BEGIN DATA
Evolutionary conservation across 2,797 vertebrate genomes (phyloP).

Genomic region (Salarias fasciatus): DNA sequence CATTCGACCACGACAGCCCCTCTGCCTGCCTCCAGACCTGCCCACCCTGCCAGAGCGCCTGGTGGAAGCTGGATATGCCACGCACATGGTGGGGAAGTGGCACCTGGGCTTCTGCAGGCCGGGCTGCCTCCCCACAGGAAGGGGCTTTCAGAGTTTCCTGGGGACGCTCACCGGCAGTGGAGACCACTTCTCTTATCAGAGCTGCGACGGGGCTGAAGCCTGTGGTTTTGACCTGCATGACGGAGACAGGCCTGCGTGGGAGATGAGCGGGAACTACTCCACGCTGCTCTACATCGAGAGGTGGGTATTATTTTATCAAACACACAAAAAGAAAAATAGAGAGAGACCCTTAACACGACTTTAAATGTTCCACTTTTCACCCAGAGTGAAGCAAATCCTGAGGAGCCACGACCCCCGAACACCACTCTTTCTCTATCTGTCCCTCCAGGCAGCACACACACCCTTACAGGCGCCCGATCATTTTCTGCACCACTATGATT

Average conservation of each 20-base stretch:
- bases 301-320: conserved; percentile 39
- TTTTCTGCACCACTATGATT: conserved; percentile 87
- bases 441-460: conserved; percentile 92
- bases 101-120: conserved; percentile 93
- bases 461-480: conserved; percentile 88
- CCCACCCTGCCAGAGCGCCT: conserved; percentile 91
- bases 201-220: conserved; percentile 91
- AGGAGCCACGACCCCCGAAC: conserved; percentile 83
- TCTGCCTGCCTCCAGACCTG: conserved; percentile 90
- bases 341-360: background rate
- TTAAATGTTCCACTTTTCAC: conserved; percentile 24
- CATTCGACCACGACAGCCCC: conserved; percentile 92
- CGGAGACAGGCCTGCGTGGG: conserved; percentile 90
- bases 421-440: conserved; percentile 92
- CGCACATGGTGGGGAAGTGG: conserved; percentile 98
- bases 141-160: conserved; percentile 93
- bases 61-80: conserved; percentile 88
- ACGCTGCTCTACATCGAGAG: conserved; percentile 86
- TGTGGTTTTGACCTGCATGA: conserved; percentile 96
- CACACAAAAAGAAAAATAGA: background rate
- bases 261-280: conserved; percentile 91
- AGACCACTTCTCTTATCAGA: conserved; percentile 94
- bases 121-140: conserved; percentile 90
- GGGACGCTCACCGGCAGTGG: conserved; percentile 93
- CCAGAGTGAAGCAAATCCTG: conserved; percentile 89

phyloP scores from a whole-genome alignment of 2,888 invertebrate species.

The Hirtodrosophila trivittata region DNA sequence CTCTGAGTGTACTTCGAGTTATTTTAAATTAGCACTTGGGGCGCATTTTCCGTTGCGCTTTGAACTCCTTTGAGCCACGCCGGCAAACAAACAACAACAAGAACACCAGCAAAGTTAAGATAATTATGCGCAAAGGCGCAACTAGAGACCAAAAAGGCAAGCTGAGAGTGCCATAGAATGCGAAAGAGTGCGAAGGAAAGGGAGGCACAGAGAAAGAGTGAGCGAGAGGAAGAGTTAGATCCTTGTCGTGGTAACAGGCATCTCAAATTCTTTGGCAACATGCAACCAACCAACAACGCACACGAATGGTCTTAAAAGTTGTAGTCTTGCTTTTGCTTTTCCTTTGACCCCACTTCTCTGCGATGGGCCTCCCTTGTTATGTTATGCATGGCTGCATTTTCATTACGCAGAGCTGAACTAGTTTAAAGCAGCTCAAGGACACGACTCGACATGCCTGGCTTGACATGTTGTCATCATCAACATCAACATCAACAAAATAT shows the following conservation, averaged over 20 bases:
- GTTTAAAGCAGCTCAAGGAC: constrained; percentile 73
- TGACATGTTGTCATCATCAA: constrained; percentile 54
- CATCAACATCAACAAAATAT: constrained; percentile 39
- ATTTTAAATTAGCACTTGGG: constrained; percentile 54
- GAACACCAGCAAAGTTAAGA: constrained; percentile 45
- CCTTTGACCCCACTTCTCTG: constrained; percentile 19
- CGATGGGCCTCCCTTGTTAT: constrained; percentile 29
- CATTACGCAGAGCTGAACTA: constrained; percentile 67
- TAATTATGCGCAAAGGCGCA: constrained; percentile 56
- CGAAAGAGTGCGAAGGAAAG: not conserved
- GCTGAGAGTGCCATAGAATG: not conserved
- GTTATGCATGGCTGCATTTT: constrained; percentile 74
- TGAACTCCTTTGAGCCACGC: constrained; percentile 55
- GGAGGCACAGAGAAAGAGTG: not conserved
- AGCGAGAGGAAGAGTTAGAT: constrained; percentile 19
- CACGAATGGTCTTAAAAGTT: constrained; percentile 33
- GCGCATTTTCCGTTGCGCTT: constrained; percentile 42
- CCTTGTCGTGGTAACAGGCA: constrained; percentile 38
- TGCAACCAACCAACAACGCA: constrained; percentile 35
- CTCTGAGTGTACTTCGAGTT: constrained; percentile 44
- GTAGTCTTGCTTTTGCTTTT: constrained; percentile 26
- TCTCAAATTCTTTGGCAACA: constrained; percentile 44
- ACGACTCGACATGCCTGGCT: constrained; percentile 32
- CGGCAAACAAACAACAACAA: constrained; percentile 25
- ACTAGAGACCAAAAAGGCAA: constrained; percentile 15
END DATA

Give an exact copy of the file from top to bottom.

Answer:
Evolutionary conservation across 2,797 vertebrate genomes (phyloP).

Genomic region (Salarias fasciatus): DNA sequence CATTCGACCACGACAGCCCCTCTGCCTGCCTCCAGACCTGCCCACCCTGCCAGAGCGCCTGGTGGAAGCTGGATATGCCACGCACATGGTGGGGAAGTGGCACCTGGGCTTCTGCAGGCCGGGCTGCCTCCCCACAGGAAGGGGCTTTCAGAGTTTCCTGGGGACGCTCACCGGCAGTGGAGACCACTTCTCTTATCAGAGCTGCGACGGGGCTGAAGCCTGTGGTTTTGACCTGCATGACGGAGACAGGCCTGCGTGGGAGATGAGCGGGAACTACTCCACGCTGCTCTACATCGAGAGGTGGGTATTATTTTATCAAACACACAAAAAGAAAAATAGAGAGAGACCCTTAACACGACTTTAAATGTTCCACTTTTCACCCAGAGTGAAGCAAATCCTGAGGAGCCACGACCCCCGAACACCACTCTTTCTCTATCTGTCCCTCCAGGCAGCACACACACCCTTACAGGCGCCCGATCATTTTCTGCACCACTATGATT

Average conservation of each 20-base stretch:
- bases 301-320: conserved; percentile 39
- TTTTCTGCACCACTATGATT: conserved; percentile 87
- bases 441-460: conserved; percentile 92
- bases 101-120: conserved; percentile 93
- bases 461-480: conserved; percentile 88
- CCCACCCTGCCAGAGCGCCT: conserved; percentile 91
- bases 201-220: conserved; percentile 91
- AGGAGCCACGACCCCCGAAC: conserved; percentile 83
- TCTGCCTGCCTCCAGACCTG: conserved; percentile 90
- bases 341-360: background rate
- TTAAATGTTCCACTTTTCAC: conserved; percentile 24
- CATTCGACCACGACAGCCCC: conserved; percentile 92
- CGGAGACAGGCCTGCGTGGG: conserved; percentile 90
- bases 421-440: conserved; percentile 92
- CGCACATGGTGGGGAAGTGG: conserved; percentile 98
- bases 141-160: conserved; percentile 93
- bases 61-80: conserved; percentile 88
- ACGCTGCTCTACATCGAGAG: conserved; percentile 86
- TGTGGTTTTGACCTGCATGA: conserved; percentile 96
- CACACAAAAAGAAAAATAGA: background rate
- bases 261-280: conserved; percentile 91
- AGACCACTTCTCTTATCAGA: conserved; percentile 94
- bases 121-140: conserved; percentile 90
- GGGACGCTCACCGGCAGTGG: conserved; percentile 93
- CCAGAGTGAAGCAAATCCTG: conserved; percentile 89

phyloP scores from a whole-genome alignment of 2,888 invertebrate species.

The Hirtodrosophila trivittata region DNA sequence CTCTGAGTGTACTTCGAGTTATTTTAAATTAGCACTTGGGGCGCATTTTCCGTTGCGCTTTGAACTCCTTTGAGCCACGCCGGCAAACAAACAACAACAAGAACACCAGCAAAGTTAAGATAATTATGCGCAAAGGCGCAACTAGAGACCAAAAAGGCAAGCTGAGAGTGCCATAGAATGCGAAAGAGTGCGAAGGAAAGGGAGGCACAGAGAAAGAGTGAGCGAGAGGAAGAGTTAGATCCTTGTCGTGGTAACAGGCATCTCAAATTCTTTGGCAACATGCAACCAACCAACAACGCACACGAATGGTCTTAAAAGTTGTAGTCTTGCTTTTGCTTTTCCTTTGACCCCACTTCTCTGCGATGGGCCTCCCTTGTTATGTTATGCATGGCTGCATTTTCATTACGCAGAGCTGAACTAGTTTAAAGCAGCTCAAGGACACGACTCGACATGCCTGGCTTGACATGTTGTCATCATCAACATCAACATCAACAAAATAT shows the following conservation, averaged over 20 bases:
- GTTTAAAGCAGCTCAAGGAC: constrained; percentile 73
- TGACATGTTGTCATCATCAA: constrained; percentile 54
- CATCAACATCAACAAAATAT: constrained; percentile 39
- ATTTTAAATTAGCACTTGGG: constrained; percentile 54
- GAACACCAGCAAAGTTAAGA: constrained; percentile 45
- CCTTTGACCCCACTTCTCTG: constrained; percentile 19
- CGATGGGCCTCCCTTGTTAT: constrained; percentile 29
- CATTACGCAGAGCTGAACTA: constrained; percentile 67
- TAATTATGCGCAAAGGCGCA: constrained; percentile 56
- CGAAAGAGTGCGAAGGAAAG: not conserved
- GCTGAGAGTGCCATAGAATG: not conserved
- GTTATGCATGGCTGCATTTT: constrained; percentile 74
- TGAACTCCTTTGAGCCACGC: constrained; percentile 55
- GGAGGCACAGAGAAAGAGTG: not conserved
- AGCGAGAGGAAGAGTTAGAT: constrained; percentile 19
- CACGAATGGTCTTAAAAGTT: constrained; percentile 33
- GCGCATTTTCCGTTGCGCTT: constrained; percentile 42
- CCTTGTCGTGGTAACAGGCA: constrained; percentile 38
- TGCAACCAACCAACAACGCA: constrained; percentile 35
- CTCTGAGTGTACTTCGAGTT: constrained; percentile 44
- GTAGTCTTGCTTTTGCTTTT: constrained; percentile 26
- TCTCAAATTCTTTGGCAACA: constrained; percentile 44
- ACGACTCGACATGCCTGGCT: constrained; percentile 32
- CGGCAAACAAACAACAACAA: constrained; percentile 25
- ACTAGAGACCAAAAAGGCAA: constrained; percentile 15